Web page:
Cleaning NES/Super NES/Genesis/Atari Games
I clean every single new NES game I purchase. Call it OCD, call it collectoritis, call it insane, but damn it there’s nothing like bringing some of these games back to life after years of dormancy.
After years of research and trial and error, I believe I have found the perfect method to cleaning my games. Using this method, I’ve revived games that would never load again.
I decided to document a recent cleaning occasion to show you folks how I like to clean up these titles.
I can’t recall which game this was, but I knew I had to take a few photos after I popped it open.
Note the corrosion on the right side of the connectors. Yuck. Someone played this one hard.
Here’s a close up:
Ugh. Needless to say, this game has seen better days.
A quick note about connector corrosion: If you blew on your NES games when you were a kid, you caused this corrosion. Yes, it’s all your fault. And mine, too.
The corrosion comes from the condensation on your breath. That condensation not only helped the connectors to make a better connection with the system, but also causes the corrosion and rusting you see.
Forgive the frolic and detour there, but it’s a necessary explanation as to why you shouldn’t bother blowing on your cartridges anymore.
At any rate, what you’re looking to purchase is this stuff:
That’s Glass Cook Top Cleaner, 91 percent alcohol, and a 3.8mm security bit used to crack open NES games.
Why Glass Cook Top Cleaner? Well, since the NES boards are made of silicone and silicone is effectively glass, you can use this stuff without harming your games. It also cleans these games better than ANY method I’ve used before.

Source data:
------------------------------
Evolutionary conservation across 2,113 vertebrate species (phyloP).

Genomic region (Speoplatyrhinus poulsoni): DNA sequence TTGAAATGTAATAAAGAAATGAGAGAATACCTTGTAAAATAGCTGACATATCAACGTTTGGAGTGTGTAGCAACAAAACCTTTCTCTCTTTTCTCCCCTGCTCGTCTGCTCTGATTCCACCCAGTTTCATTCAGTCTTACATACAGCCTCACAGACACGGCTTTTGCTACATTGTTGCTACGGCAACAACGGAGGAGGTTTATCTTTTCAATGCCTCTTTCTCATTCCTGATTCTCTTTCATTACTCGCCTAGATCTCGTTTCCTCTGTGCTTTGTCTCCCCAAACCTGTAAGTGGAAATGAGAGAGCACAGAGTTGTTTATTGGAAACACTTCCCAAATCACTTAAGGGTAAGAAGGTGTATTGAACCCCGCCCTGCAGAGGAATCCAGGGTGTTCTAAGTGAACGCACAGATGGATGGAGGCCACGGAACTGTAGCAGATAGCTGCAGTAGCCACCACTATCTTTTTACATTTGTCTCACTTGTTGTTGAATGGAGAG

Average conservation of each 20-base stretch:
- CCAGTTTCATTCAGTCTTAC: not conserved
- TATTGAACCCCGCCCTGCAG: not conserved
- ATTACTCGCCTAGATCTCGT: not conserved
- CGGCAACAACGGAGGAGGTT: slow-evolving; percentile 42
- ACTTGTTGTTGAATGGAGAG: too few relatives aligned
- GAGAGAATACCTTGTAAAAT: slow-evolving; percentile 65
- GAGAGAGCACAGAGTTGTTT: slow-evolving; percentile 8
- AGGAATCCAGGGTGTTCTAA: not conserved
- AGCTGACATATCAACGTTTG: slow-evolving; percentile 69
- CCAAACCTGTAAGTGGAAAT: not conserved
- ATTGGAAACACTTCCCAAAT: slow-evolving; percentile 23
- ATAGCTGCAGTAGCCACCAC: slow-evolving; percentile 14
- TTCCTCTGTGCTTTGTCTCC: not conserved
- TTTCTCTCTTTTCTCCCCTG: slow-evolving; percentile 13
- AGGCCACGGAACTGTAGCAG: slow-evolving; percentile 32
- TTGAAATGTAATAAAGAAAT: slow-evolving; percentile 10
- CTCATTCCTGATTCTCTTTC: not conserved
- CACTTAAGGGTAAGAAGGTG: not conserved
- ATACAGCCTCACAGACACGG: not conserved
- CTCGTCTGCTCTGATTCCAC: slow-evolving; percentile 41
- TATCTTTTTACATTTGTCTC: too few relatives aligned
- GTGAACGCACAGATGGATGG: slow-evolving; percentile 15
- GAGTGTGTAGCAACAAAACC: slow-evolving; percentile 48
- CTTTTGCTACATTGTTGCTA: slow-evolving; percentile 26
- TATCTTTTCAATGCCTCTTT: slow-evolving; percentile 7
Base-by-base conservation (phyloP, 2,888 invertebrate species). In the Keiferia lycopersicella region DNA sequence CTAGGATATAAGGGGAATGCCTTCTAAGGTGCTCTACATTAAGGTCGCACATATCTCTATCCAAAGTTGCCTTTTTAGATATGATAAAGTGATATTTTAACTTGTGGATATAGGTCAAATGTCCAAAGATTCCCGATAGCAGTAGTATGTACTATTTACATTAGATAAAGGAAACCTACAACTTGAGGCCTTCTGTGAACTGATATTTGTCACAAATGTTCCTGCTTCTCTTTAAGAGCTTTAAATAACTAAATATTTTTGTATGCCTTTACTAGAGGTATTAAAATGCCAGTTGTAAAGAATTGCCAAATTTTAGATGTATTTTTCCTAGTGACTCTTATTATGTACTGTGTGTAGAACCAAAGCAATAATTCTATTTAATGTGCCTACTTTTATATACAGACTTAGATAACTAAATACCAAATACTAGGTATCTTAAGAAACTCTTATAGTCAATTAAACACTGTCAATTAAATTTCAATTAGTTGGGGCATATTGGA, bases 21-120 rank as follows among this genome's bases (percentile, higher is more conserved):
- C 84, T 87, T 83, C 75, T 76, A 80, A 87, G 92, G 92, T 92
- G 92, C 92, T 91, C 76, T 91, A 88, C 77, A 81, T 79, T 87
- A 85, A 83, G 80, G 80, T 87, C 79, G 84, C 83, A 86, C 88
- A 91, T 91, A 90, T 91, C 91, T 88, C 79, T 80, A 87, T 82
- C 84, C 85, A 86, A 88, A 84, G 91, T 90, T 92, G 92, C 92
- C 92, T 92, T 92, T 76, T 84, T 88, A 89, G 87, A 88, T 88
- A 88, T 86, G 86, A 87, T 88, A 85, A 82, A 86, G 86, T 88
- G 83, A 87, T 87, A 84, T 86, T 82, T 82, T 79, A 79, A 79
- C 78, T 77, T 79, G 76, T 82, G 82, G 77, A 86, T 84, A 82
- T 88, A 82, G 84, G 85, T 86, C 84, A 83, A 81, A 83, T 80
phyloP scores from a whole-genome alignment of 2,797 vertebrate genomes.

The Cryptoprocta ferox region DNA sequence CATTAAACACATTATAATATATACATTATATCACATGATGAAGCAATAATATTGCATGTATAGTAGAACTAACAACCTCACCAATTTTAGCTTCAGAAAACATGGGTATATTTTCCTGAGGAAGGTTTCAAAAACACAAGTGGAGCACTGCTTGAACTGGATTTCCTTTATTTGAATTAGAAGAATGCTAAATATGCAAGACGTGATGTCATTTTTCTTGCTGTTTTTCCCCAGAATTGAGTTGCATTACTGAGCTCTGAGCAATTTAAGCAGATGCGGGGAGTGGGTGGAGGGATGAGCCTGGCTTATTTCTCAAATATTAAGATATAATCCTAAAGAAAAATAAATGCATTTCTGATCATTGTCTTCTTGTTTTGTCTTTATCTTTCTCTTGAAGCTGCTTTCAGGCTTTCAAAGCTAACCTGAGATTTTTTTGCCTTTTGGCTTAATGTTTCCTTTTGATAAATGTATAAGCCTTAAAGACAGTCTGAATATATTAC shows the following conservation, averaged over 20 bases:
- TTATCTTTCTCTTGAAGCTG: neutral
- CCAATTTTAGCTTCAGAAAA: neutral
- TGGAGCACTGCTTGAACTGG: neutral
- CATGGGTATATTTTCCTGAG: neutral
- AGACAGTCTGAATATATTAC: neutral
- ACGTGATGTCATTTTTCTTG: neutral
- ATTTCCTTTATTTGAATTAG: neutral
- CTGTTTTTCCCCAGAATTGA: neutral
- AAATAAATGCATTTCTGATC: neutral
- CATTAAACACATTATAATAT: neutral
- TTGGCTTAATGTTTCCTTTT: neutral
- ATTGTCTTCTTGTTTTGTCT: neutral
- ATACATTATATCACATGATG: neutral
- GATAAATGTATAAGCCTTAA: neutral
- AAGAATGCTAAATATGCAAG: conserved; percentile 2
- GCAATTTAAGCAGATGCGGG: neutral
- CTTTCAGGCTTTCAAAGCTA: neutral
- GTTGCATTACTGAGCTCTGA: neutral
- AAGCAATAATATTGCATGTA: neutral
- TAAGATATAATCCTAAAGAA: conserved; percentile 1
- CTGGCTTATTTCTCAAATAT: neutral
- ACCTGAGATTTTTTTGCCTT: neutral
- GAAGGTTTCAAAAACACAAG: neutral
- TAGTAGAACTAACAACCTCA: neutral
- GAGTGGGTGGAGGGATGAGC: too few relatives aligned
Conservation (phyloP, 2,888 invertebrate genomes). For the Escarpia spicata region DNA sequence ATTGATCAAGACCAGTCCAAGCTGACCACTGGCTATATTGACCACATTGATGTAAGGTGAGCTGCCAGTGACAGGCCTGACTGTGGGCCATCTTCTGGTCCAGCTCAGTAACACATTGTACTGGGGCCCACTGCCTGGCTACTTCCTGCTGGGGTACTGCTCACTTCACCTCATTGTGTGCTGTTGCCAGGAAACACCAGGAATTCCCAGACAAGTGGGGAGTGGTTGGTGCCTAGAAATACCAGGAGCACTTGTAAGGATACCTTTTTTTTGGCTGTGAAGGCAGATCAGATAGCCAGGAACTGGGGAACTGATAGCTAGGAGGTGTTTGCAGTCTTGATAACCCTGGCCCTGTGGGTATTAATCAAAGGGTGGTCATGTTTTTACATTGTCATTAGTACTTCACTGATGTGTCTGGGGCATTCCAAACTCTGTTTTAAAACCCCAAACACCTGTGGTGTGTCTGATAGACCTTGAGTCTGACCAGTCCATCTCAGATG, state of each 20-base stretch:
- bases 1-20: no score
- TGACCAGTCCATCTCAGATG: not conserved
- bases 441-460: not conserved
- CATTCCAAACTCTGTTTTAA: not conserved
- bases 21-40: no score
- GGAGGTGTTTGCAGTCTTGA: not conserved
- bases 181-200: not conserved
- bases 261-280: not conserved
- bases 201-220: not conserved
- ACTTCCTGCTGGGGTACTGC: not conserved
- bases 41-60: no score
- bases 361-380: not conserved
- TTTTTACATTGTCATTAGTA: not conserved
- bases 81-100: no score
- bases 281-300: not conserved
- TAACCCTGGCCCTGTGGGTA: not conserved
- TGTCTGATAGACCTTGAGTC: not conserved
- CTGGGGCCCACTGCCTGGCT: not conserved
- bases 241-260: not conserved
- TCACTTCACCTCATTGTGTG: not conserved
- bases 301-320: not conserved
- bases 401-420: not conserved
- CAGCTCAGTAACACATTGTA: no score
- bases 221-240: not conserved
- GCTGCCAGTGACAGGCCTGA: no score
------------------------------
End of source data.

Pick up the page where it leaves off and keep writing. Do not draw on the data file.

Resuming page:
To start, obviously crack open your game and pull out the board. Using the Glass Cook Top Cleaner, spread an even coat on the connectors like this:
Now, don’t let this sit for too long. You’ll want to wipe it down rather quickly as it can dry on there.
After wiping the cleaner off, dab a rag into your alcohol and wipe down the connectors to make sure all the cleaner is completely removed.
After you’re done, your connectors will look just like they did when you removed the game from the box.
Here’s the after:
Remember what the right side of this board looked like? All corroded and nasty? Well, no longer:
I know you’re probably wondering if this is a safe method. Well, as someone who has used this method to clean up 356 titles, I have had ZERO issues with the games working — even months or years after cleaning them using the cleaner.
After the thorough cleaning, your games will most likely play as soon as you stick it in your console. If not, crack it open again and give it a good rubdown with more alcohol and wipe it off before it dries.
Also, this method works with any connector-based video games. I’ve had success with Atari games, Genesis games, and Super Nintendo games.
Hope this helps and happy hunting!